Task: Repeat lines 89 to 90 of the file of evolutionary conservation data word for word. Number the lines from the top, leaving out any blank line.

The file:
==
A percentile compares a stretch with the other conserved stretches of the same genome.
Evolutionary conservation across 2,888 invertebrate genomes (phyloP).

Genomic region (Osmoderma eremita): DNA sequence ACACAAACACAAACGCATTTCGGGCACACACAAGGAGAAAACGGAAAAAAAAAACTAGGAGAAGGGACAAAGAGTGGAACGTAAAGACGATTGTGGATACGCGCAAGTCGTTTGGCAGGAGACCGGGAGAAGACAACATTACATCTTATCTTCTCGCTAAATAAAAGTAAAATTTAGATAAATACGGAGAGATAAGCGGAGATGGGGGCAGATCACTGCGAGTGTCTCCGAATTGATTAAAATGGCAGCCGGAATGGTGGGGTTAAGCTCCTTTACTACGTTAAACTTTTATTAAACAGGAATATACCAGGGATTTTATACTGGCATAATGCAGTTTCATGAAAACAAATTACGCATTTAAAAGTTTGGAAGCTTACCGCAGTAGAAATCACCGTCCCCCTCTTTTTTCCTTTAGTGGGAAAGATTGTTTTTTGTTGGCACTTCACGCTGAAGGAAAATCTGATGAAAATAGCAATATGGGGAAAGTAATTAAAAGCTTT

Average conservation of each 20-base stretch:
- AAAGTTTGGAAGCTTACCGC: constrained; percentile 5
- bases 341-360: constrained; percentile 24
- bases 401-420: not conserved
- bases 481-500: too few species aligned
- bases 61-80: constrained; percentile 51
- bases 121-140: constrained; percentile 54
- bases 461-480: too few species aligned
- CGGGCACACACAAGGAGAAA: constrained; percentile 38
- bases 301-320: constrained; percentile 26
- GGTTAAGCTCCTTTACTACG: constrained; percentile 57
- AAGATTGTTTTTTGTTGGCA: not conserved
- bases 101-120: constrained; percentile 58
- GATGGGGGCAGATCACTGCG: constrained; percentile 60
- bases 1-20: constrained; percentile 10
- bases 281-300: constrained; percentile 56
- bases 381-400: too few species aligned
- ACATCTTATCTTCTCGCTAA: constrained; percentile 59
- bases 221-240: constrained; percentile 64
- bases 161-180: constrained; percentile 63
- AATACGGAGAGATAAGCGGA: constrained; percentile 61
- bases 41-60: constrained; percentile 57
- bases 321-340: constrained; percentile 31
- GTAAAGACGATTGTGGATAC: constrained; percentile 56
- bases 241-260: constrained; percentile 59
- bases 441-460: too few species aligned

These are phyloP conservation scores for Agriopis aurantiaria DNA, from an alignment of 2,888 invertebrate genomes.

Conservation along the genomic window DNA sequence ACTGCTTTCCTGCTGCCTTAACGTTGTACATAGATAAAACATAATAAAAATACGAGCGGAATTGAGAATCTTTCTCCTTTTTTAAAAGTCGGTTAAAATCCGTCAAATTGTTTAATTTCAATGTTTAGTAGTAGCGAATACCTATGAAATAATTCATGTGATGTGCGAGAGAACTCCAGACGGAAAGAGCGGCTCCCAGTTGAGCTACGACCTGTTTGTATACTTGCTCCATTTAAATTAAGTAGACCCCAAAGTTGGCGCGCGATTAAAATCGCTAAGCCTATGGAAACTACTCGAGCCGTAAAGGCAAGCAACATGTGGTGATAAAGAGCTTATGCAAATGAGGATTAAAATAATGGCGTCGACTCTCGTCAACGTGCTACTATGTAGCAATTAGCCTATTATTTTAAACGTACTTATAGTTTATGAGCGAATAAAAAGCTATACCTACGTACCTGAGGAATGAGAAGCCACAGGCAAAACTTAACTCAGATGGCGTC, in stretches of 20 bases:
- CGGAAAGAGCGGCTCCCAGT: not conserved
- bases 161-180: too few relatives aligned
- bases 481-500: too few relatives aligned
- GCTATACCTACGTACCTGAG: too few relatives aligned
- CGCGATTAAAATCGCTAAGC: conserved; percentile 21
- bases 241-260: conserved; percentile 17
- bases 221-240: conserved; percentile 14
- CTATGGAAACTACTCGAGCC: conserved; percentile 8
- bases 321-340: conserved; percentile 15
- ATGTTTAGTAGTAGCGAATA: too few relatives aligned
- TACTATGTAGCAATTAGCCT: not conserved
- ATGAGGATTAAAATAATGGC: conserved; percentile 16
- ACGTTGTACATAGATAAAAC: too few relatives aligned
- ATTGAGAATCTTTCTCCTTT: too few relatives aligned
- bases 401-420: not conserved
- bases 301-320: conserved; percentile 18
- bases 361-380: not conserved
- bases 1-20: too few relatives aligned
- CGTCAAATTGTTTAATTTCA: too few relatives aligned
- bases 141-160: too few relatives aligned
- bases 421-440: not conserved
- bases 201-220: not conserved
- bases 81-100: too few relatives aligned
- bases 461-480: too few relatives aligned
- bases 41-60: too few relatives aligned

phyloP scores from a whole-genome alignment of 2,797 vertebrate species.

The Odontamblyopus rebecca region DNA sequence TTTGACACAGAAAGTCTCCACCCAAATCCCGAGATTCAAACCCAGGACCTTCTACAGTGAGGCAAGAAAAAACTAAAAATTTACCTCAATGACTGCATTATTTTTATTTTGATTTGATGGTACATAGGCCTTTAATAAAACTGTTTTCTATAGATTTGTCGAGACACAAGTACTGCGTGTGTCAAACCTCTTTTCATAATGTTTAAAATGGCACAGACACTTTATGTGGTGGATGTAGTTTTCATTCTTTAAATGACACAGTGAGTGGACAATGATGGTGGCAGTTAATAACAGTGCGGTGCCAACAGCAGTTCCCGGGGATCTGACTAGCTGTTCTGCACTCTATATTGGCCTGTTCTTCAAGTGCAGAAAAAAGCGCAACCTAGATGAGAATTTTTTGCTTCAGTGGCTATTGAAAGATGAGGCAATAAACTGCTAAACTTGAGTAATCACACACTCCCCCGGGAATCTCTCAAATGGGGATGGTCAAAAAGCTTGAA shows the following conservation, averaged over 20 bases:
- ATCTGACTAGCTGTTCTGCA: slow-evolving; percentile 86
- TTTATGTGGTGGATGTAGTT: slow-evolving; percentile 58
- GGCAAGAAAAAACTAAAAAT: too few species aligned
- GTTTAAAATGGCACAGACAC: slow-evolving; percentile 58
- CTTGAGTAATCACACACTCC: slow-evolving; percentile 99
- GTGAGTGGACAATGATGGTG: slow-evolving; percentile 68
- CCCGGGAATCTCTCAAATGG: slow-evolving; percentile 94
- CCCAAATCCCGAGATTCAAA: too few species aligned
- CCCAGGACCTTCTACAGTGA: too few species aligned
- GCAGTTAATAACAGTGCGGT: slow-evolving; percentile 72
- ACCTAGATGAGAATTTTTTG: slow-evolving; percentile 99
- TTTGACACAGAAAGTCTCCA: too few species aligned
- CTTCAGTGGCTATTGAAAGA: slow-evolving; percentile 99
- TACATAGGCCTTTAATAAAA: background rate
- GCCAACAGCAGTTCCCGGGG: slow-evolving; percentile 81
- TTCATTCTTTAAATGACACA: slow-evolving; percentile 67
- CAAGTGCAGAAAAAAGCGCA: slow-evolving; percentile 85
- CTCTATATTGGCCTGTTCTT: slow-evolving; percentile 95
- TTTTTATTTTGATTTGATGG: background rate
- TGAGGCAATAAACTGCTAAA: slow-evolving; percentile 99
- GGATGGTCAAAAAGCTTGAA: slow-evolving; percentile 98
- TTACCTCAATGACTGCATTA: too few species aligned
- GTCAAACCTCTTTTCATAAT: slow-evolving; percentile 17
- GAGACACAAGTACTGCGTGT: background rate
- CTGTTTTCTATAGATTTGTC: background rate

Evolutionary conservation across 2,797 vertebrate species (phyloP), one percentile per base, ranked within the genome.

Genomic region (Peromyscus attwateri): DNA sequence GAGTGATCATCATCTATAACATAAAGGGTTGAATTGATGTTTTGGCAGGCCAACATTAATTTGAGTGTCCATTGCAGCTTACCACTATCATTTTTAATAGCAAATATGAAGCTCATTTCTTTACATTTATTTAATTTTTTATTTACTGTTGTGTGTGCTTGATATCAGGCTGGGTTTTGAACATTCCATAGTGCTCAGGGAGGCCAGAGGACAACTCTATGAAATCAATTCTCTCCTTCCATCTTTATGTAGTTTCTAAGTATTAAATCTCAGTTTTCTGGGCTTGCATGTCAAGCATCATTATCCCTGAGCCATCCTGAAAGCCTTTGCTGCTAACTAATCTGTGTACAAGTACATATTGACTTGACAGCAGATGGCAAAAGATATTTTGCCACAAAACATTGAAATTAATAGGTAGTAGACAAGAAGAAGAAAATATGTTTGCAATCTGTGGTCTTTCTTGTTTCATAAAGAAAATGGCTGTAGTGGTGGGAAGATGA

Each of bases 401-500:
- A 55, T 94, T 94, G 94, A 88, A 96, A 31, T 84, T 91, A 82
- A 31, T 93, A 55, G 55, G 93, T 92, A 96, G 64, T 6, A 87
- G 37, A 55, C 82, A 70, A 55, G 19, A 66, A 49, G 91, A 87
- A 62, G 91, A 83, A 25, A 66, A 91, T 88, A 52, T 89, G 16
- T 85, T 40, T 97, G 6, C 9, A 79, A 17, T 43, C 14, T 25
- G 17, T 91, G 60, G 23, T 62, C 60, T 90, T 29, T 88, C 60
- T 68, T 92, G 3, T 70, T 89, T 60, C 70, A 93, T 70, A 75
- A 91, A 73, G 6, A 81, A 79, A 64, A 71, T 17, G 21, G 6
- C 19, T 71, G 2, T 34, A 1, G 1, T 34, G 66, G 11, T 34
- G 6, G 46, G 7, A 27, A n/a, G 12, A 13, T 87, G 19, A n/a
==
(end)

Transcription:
- G 37, A 55, C 82, A 70, A 55, G 19, A 66, A 49, G 91, A 87
- A 62, G 91, A 83, A 25, A 66, A 91, T 88, A 52, T 89, G 16